The CDP 2010 Water Disclosure is discussed in greater detail in a recently published article titled Managing Water Risks: Carbon Disclosure Project's Water Disclosure. 2010 Emerging Issues 5256 (LexisNexis Aug. 2010).
On August 11, 2010, the U.S. EPA announced that it was publishing in the Federal Register proposed modifications to the Toxic Substance Control Act's "Inventory Update Reporting" rule. See, U.S. EPA's Press Release. TSCA's IUR rule, promulgated under TSCA's Section 8(a), authorizes the Agency to require manufacturers and importers of chemicals to submit to the Agency information on the manufacture, processing, production and use of chemicals on the TSCA Chemical Substance Inventory. The U.S. EPA uses the submitted information to assess and evaluate the risks the chemical poses to human health and the environment. The information the chemical manufacturer or importer submits under the IUR rule to the Agency is available to the public unless the manufacturer or importer classifies the information as "Confidential Business Information" (CBI). Much of the information that has been submitted to the U.S. EPA has been classified as CBI.
The proposed modifications to the IUR rule would require manufacturers and importers to submit the IUR rule information electronically, to provide data to the Agency on a chemical's use and processing not previously required, and to revise the standards under which a manufacturer or importer may classify the submitted information as CBI. See, Proposed Rule. The proposed modifications also include other changes to the IUR rule. The deadline to submit comments on the proposed modifications to the IUR rule is October 12, 2010.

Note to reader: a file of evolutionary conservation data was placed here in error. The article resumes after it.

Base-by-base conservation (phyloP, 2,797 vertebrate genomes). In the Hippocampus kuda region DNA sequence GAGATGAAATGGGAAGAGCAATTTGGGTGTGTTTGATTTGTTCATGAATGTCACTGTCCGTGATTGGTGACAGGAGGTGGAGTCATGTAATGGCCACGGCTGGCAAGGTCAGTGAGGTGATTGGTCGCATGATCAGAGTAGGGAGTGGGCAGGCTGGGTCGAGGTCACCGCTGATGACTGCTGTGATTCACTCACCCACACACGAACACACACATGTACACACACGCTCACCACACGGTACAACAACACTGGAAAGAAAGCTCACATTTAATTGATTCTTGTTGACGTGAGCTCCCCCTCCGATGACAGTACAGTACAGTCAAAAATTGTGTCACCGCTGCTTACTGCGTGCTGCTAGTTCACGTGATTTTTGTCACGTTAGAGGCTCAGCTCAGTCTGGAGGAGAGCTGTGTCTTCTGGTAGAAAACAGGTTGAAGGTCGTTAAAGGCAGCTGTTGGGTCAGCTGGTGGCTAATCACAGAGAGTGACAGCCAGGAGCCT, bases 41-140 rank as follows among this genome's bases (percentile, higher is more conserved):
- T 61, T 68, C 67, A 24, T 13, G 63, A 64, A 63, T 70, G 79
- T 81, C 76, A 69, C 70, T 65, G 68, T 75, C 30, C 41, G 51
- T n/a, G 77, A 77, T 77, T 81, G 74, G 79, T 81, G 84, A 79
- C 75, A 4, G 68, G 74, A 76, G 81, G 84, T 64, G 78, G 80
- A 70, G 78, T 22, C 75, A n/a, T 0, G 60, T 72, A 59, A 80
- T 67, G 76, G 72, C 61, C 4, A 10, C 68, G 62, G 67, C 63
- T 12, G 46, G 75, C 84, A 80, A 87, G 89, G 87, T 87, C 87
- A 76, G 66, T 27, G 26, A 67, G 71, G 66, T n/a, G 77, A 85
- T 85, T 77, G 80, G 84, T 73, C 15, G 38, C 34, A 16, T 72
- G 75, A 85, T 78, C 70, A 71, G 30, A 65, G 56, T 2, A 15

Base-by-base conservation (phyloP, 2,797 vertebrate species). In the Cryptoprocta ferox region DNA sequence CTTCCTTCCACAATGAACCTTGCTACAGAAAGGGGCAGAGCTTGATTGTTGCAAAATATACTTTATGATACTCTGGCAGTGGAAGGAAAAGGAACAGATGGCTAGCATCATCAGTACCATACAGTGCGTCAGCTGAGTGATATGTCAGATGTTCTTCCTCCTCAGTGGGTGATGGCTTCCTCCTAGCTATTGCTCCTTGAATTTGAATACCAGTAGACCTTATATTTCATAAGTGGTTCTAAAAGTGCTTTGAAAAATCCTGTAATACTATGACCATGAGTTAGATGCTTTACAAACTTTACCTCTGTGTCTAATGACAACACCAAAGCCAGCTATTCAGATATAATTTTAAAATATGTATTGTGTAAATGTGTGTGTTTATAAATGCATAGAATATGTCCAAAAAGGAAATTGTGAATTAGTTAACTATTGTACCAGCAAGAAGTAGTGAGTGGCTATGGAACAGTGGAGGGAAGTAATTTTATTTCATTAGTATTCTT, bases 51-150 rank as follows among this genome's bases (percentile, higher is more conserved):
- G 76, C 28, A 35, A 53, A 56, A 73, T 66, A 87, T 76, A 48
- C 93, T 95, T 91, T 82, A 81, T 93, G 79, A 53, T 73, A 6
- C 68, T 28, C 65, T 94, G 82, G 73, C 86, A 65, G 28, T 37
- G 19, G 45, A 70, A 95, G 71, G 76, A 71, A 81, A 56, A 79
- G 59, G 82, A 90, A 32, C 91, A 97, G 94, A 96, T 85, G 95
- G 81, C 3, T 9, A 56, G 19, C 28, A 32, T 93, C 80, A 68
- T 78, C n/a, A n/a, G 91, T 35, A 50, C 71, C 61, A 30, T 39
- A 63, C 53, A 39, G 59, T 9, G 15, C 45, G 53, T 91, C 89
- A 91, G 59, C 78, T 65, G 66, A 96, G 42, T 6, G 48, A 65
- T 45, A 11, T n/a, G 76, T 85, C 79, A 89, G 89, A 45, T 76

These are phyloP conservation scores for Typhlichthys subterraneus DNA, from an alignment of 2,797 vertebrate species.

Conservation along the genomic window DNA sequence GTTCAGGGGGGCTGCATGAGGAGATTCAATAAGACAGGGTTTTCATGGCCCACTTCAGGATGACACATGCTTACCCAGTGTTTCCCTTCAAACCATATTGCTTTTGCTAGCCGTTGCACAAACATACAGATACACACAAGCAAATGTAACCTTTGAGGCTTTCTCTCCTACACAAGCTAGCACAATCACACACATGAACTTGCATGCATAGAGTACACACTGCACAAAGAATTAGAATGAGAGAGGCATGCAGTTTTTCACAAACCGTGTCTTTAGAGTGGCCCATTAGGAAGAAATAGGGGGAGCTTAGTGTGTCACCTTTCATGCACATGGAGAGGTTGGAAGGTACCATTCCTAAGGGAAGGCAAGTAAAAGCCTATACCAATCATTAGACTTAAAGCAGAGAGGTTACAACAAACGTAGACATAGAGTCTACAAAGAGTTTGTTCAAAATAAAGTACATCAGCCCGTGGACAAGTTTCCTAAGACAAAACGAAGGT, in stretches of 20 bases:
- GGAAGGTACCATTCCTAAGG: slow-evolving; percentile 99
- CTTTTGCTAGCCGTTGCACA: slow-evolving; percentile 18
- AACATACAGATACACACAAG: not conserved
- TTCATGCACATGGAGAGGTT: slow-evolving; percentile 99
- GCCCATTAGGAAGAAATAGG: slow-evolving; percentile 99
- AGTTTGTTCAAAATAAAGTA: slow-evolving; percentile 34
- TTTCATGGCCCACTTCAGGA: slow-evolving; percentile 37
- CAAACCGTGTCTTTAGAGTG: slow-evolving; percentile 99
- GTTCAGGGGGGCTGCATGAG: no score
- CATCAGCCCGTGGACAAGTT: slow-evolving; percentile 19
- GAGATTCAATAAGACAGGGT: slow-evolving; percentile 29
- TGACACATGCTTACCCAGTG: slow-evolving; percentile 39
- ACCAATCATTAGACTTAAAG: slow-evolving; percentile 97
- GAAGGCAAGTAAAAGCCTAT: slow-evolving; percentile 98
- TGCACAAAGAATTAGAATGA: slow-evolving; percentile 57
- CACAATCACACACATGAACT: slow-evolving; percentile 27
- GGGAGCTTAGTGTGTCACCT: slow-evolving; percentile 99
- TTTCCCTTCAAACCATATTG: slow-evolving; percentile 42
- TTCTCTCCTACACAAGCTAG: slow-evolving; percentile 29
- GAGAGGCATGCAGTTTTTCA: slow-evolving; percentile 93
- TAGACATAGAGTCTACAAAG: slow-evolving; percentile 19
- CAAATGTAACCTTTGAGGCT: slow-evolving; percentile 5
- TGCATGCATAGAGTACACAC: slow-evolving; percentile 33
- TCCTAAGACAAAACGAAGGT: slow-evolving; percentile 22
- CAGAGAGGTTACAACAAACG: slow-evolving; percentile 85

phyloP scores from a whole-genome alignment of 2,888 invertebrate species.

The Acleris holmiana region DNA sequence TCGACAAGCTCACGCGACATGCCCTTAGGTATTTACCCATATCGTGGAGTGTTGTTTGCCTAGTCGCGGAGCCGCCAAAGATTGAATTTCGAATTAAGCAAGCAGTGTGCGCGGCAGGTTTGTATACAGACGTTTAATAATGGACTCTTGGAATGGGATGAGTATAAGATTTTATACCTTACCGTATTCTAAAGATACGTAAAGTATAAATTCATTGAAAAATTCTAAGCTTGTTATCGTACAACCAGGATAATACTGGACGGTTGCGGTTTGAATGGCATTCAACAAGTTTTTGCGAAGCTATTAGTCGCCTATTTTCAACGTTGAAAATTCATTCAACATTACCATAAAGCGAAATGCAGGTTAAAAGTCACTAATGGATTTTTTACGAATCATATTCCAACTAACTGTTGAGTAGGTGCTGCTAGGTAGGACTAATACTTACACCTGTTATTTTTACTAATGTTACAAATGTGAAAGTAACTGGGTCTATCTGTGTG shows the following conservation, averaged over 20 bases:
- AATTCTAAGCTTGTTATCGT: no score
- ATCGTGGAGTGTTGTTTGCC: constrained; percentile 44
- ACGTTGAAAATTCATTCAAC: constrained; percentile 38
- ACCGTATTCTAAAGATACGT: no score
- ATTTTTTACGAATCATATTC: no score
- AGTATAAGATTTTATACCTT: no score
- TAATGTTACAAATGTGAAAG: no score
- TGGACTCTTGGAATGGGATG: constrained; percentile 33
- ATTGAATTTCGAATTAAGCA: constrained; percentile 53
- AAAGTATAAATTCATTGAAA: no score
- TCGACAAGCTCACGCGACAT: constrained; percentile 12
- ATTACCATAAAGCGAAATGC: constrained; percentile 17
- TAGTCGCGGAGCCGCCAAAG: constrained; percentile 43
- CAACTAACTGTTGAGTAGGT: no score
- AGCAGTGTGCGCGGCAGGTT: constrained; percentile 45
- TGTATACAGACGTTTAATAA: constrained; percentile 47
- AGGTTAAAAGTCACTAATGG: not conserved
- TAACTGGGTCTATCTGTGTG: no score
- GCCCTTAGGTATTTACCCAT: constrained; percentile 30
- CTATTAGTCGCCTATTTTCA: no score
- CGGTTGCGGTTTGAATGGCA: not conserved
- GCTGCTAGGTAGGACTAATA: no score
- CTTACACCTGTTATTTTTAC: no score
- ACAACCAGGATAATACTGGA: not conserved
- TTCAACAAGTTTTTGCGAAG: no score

Meeting in Guanajuato, Mexico this week, the Commission for Environmental Cooperation agreed upon its environmental priorities for North America including:
- Building Strong Environmental Institutions and Legal Structures
- Combating Climate Change by Limiting Pollutants
- Improving Air Quality
- Expanding Access to Clean Water
- Reducing Exposure to Toxic Chemicals
- Cleaning Up E-Waste
EPA Administrator Lisa Jackson addressed this group of environmental leaders from the U.S., Canada and Mexico noting that these international priorities echo those she announced earlier this year for EPA. EPA's aim is to promote citizen engagement, improve public health and increase government accountability on environmental enforcement. The Commission's focus is to foster conservation, protection and enhancement of the North America environment in the context of increasing economic, trade and social links among Canada, Mexico and the U.S.
Founded in 1994, the Commission was created by the North American Agreement on Environmental Cooperation under the North America Free Trade Agreement. The Commission acts to mitigate the impacts of cross-border commerce on the environment.
More information about the Commission and its work can be found at http://www.cec.org/.
CERCLA Plaintiff’s Failure to Establish Past Costs Liability Precluded Declaratory Judgment as to Future Costs Liability